Hey, why not go the whole hog and call it Straitjacket, Chemical Cosh or even Naked Lunatics? SLaM replied, “It’s a reference to our heritage – we can trace our roots back to 1247. Our website can provide more info,” and linked back to the original press release. Indeed, I’d already read this in the press release:

“The title was decided upon both by SLaM and Channel 4. It’s based on the fact that SLaM can trace its roots back to 1247 when the Priory of St Mary of Bethlehem was established in the City of London. The priory, which became a refuge for the sick and infirm, was known as ‘Bedlam’ and was the earliest form of what is now Bethlem Royal Hospital.”

Yes, but … this is a series about modern mental healthcare, not the history of treating mental illness. This was a series which SLaM said they hoped would:

“… help challenge the stigma and discrimination that still exists today and to promote better awareness and understanding of mental health issues.”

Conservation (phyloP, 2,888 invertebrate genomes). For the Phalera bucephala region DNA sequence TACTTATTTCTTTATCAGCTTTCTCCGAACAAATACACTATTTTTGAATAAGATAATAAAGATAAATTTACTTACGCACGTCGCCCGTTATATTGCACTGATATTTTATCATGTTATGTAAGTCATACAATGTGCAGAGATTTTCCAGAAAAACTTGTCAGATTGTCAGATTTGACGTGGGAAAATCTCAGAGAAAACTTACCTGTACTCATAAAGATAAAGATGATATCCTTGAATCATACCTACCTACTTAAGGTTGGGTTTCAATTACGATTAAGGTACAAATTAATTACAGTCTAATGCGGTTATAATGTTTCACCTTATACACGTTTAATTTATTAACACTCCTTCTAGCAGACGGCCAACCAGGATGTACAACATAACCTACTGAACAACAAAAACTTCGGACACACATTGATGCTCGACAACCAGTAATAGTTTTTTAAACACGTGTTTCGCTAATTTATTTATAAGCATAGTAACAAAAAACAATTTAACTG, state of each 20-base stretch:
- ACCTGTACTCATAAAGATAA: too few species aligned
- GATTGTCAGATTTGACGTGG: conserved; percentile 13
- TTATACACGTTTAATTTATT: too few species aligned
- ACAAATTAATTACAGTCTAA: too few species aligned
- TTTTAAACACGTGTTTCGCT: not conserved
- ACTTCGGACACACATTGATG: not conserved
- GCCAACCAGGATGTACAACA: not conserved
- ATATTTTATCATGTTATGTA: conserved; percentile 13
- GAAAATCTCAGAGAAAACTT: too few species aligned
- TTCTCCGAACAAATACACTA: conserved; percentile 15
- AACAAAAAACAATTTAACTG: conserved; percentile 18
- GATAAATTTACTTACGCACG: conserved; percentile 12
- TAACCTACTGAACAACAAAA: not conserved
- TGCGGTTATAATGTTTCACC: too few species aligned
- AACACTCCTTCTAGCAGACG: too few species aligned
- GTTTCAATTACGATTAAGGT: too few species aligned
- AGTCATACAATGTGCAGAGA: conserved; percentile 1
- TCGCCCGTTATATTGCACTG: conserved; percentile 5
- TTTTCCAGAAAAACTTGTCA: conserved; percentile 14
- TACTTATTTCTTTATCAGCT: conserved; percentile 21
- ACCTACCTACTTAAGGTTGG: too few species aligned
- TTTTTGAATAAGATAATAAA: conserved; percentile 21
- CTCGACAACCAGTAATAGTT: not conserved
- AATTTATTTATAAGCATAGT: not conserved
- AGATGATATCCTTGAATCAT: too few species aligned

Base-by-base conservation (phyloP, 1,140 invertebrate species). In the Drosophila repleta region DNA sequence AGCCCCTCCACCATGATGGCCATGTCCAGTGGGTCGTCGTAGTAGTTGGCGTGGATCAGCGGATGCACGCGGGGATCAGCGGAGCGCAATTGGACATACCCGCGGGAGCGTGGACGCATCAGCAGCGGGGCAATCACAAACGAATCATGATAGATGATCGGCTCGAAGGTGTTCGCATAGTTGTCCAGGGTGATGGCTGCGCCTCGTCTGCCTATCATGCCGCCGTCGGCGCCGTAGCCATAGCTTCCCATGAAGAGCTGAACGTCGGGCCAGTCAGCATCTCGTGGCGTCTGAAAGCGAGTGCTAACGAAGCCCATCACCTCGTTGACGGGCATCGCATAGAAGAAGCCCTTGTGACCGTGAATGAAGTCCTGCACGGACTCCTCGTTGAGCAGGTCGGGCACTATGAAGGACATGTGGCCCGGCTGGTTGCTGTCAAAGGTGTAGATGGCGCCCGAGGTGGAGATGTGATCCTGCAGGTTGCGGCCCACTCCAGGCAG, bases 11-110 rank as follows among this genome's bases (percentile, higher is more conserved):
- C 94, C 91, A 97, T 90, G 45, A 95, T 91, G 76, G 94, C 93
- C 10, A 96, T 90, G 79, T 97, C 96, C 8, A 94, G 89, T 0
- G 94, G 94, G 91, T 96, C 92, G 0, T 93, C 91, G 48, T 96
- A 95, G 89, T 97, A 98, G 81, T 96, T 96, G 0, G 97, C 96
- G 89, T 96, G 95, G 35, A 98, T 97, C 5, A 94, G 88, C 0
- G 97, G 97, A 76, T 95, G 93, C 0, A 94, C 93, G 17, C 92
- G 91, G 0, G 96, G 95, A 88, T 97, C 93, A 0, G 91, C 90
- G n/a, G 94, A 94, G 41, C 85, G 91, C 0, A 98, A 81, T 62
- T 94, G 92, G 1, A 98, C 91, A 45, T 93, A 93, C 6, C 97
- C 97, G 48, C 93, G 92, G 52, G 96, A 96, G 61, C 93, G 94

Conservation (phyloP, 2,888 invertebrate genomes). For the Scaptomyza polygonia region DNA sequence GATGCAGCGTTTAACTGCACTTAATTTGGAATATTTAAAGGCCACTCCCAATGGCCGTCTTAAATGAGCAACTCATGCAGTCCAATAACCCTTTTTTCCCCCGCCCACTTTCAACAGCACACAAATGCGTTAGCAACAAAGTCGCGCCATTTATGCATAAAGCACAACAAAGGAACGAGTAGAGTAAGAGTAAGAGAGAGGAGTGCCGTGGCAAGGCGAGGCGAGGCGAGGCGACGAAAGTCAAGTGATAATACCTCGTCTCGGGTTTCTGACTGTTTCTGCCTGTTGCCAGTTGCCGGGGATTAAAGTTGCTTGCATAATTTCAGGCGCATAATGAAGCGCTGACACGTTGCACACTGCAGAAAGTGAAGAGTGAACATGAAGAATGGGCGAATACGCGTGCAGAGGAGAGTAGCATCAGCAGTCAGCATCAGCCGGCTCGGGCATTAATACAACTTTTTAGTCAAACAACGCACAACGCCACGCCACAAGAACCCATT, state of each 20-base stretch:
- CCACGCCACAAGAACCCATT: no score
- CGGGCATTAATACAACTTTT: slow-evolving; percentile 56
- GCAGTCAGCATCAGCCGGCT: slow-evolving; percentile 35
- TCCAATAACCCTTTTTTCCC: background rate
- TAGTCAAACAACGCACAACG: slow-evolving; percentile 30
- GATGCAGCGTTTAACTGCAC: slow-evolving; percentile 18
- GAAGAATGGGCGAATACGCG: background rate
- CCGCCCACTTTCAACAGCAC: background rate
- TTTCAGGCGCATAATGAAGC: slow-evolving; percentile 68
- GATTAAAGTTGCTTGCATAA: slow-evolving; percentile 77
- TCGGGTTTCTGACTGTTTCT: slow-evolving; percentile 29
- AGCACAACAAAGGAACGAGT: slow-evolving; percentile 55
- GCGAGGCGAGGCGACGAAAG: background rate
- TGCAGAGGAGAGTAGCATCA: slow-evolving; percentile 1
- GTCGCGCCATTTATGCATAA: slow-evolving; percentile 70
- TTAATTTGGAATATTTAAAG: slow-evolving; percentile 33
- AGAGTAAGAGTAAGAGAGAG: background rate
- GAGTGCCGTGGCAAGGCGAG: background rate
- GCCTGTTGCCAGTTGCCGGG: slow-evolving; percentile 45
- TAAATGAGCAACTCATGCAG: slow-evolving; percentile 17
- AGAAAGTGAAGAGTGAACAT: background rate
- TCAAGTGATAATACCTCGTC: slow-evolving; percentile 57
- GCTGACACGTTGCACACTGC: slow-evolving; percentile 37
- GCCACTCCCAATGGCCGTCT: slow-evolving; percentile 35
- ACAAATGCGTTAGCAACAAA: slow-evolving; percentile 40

Which brings me to the premise of this blog post, namely:

Is it possible to challenge stigma by evoking stigmatising stereotypes? Is it possible to promote better awareness and understanding of mental health issues by conjuring images of medieval madhouses and Victorian lunatic asylums?

SLaM’s view is, it seems, yes. But what did others think? Here are some of the responses I received when I asked the lovely twitter people. They are well worth reading, as they contain some of what Eric Pickles would call “frank advice” as well as hilarious suggestions.